• Deep breathing. Expand your stomach and inhale slowly through your nose. Hold your breath for 3–5 seconds. Then breathe out slowly, letting your stomach muscles relax.
    • Self-talk. Learn to notice and spot thought patterns that lead to anxiety reactions. Change those patterns to thoughts that feel peaceful.
    • Muscle relaxation. Take time to tense muscles in your body and then relax them.
    • Visual imagery. This involves imagining or creating mental pictures to help you relax.
    • Yoga. Through yoga poses, you can lower tension and relax.

    Choose a tension-reduction technique that fits your lifestyle and personality. Techniques to reduce anxiety and tension take time and practice. Set aside 5–15 minutes a day to do them. Therapists can offer counseling for anxiety and training in these techniques.


    Medicines for anxiety include:
    • Antidepressant medicines. These are usually prescribed for long-term daily control.
    • Anti-anxiety medicines. These may be added in severe cases, especially when panic attacks occur.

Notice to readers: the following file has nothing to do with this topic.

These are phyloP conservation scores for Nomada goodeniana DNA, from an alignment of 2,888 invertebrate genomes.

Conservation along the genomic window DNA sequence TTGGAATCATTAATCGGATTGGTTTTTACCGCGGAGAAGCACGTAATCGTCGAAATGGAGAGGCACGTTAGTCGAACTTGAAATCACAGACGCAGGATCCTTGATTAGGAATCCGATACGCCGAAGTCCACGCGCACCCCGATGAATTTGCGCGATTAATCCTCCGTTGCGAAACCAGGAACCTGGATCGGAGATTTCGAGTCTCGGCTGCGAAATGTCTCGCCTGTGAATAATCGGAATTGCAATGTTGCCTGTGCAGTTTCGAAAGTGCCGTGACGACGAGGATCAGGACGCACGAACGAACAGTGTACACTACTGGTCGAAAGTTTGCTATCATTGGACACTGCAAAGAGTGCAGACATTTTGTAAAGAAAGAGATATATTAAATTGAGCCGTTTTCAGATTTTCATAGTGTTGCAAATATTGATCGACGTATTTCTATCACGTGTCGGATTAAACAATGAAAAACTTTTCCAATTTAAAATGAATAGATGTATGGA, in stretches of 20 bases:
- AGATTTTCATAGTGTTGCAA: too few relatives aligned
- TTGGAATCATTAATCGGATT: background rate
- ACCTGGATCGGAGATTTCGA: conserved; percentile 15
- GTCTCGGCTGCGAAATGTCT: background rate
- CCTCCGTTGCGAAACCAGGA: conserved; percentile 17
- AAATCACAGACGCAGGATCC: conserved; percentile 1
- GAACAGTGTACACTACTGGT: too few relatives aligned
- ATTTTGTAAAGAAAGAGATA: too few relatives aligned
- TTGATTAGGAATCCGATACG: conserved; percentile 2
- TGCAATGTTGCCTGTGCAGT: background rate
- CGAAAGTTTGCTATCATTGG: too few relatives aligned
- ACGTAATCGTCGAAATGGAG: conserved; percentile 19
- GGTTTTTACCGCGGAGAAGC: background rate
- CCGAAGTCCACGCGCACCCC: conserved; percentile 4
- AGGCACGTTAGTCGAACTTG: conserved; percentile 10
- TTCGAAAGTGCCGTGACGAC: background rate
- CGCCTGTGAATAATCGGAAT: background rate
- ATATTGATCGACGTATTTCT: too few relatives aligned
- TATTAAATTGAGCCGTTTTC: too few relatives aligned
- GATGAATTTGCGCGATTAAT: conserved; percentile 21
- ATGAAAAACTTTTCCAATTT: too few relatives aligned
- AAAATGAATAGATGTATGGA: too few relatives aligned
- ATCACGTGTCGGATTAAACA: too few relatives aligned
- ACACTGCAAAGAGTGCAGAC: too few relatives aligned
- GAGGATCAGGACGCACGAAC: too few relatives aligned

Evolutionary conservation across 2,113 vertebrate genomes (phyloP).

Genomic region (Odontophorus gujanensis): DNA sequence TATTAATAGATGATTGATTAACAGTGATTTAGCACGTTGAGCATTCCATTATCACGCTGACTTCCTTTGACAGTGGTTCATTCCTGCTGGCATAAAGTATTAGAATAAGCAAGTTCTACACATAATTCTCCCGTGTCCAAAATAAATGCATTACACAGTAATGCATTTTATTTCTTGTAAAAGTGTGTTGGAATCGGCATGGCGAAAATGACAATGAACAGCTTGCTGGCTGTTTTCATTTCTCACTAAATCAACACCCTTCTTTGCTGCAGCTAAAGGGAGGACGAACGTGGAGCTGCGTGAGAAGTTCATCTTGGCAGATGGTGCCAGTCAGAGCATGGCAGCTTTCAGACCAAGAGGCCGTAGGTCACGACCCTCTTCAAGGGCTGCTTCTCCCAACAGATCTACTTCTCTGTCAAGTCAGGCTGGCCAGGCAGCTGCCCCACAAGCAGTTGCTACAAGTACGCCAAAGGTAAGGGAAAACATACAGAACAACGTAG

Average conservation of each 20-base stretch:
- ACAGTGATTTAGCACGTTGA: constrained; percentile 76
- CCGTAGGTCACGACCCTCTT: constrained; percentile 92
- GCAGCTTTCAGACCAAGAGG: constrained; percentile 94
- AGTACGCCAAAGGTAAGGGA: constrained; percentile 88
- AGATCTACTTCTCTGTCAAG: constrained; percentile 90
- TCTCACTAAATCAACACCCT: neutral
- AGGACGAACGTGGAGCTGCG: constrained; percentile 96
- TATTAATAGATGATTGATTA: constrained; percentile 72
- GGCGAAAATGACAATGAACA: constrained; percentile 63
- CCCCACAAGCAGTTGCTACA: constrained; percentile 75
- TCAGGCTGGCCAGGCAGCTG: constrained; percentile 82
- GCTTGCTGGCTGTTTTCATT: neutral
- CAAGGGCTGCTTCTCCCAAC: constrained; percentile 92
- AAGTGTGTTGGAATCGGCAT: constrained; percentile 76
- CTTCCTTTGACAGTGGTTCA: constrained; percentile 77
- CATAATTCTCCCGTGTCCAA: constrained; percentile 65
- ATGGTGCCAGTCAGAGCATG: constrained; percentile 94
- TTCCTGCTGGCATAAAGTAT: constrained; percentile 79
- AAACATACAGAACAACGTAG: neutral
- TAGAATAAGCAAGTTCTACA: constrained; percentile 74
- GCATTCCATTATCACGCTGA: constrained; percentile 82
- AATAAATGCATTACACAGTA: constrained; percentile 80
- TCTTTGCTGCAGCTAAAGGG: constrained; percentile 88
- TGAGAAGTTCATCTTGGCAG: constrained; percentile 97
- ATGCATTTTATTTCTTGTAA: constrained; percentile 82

When used together, medicines, psychotherapy, and tension-reduction techniques may be the most effective treatment.


    Two teens talking outdoors. One teen is sitting on a skateboard.

    Relationships can play a big part in helping you recover. Spend more time talking with a trusted friend or family member about your thoughts and feelings. Find two or three people who you think might help.

    How to recognize changes in your anxiety

    Everyone responds differently to treatment for anxiety. Recovery from anxiety happens when symptoms decrease and stop interfering with your daily life at home or work. This may mean that you will start to: